Counting in SQL
SQL Tips by Donald Burleson 
Counting is one of the basic patterns that an SQL developer
learns after learning the basics: selection, projection, join, and
subquery. While counting might look deceptively easy in a context of
a single table, it becomes intellectually challenging when two
tables are joined together and grouping applied.
The first half of this chapter will present information to enable
the reader to write counting queries in a complex context.
The second half of the chapter will present information regarding
conditional summation. This pattern is a beautiful
combination of two SQL constructs: the case operator, and
aggregation. Conditional summation has numerous applications,
which will also be presented throughout the remainder of the
chapter.
Counting
Ordered Rows
Let's start with a basic counting problem. Suppose we are given a
list of integers, for example:
and want to enumerate all of them sequentially like this:
Enumerating rows in the increasing order is the same as counting the
number of rows preceding a given row.
SQL enjoys success unparalleled by any rival query language. The
reason for such popularity might be credited to its proximity to the
English language. Examine the informal idea carefully:
Enumerating rows in increasing order is counting how many rows
precede a given row.
Perhaps the most important thing to note is the rows in the source
table are referred to twice: first, to a given row, and
second, to a preceding row. Therefore, the number list must
be joined with itself as shown in Figure 1.1.
Surprisingly, not many
basic SQL tutorials, which are so abundant on the web today,
mention a Cartesian product. A Cartesian product is a join
operator with no join condition
select
A.*, B.* from A, B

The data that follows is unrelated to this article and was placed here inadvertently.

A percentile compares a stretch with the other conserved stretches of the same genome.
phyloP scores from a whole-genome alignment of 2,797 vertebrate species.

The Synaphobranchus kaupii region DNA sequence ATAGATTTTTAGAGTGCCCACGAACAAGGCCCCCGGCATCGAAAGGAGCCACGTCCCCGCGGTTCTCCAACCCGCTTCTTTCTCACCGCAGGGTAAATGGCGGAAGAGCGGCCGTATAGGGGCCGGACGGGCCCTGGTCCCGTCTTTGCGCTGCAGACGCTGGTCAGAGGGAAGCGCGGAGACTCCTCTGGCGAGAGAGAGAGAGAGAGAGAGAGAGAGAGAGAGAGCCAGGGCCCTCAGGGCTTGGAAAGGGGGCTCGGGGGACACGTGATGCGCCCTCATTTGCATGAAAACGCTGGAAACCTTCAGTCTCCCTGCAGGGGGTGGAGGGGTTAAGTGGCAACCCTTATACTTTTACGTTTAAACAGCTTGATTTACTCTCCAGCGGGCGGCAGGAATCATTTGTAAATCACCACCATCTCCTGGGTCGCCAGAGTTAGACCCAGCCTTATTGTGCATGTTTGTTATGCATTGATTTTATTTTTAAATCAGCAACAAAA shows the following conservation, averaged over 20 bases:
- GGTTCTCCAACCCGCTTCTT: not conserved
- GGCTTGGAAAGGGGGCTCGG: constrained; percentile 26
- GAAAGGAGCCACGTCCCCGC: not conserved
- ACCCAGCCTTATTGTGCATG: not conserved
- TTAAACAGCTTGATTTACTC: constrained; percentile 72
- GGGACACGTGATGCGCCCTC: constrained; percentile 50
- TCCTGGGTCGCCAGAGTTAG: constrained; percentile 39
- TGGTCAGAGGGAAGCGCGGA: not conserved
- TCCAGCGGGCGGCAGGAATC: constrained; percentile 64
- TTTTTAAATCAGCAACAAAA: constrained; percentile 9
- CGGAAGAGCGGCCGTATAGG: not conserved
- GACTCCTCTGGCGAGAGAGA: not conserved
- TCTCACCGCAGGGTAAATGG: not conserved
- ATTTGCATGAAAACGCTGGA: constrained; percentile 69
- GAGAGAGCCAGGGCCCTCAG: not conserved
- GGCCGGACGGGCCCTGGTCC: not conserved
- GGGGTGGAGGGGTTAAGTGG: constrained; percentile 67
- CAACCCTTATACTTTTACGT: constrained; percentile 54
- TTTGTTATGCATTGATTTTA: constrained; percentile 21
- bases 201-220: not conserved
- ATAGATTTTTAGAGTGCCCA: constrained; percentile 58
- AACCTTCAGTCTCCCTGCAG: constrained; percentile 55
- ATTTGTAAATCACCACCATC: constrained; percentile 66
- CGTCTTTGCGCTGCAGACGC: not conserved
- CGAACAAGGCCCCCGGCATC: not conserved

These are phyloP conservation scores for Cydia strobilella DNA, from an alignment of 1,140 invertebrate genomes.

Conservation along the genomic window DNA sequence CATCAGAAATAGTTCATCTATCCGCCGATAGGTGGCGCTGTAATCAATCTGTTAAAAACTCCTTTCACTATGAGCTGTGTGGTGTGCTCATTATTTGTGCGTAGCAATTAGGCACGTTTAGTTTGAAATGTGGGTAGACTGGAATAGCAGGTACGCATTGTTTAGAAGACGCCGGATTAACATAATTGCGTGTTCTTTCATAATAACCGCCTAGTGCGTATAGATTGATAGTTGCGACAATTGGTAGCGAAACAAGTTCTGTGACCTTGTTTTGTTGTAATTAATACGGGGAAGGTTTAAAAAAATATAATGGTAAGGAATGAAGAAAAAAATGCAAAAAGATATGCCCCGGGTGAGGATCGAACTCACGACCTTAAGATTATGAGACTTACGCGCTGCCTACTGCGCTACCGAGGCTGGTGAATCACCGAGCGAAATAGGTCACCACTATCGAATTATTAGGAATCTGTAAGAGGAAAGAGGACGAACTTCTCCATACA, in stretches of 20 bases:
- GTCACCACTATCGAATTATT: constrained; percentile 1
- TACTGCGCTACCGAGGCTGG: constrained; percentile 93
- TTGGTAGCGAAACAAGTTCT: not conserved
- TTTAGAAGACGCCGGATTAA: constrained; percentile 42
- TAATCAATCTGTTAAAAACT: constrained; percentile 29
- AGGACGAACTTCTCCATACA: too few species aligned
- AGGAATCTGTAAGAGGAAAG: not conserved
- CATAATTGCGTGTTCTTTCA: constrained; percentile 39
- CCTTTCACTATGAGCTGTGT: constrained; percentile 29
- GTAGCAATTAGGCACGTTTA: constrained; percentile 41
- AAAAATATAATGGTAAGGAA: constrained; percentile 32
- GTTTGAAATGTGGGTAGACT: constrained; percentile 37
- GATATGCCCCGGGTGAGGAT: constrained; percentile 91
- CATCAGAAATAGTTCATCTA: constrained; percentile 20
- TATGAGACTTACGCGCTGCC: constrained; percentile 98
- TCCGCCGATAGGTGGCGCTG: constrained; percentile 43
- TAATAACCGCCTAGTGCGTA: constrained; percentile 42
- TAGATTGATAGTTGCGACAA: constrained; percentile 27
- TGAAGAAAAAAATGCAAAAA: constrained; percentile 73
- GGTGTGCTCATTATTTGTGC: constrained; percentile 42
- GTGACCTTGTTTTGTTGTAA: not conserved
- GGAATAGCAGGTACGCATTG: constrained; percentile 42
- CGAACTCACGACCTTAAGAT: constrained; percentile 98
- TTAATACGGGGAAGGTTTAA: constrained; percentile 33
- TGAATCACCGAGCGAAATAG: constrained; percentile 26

Carrying over this idea into a formal SQL query is straightforward.
As it is the first query in this book, it will be performed step by
step. The Cartesian product itself is:
select t.x
x, tt.x y
from T t, T tt
The triangle area below the main diagonal is:
select t.x
x, tt.x y
from T t, T tt
where tt.x <= t.x
And finally, only one column is needed  t.x  to group the
previous result by and count:
select t.x,
count(*) seqNum
from T t, T tt
where tt.x <= t.x
group by t.x
There is a certain harmony of group by operator in a joint
effort with relational join. There are also drawbacks that
we?ll discuss later.
Equivalence Relation and
Group By
Almost any other SQL query
uses the group by operator. Why is the group by
operator so powerful? It is not among the fundamental relational
algebra operators. A partial answer to this fascinating efficiency
is that group by
embodies an equivalence
relation. Indeed, it partitions rows into equivalence classes of
rows with identical values in a column or a group of columns, and
calculates aggregate values per each equivalence class.
So what happens if the programmer modifies the problem slightly and
asks for a list of pairs where each number is coupled with its
predecessor?
Let me provide a typical mathematician's answer, which is remarkable
in a certain way. Given that it has already been shown how to number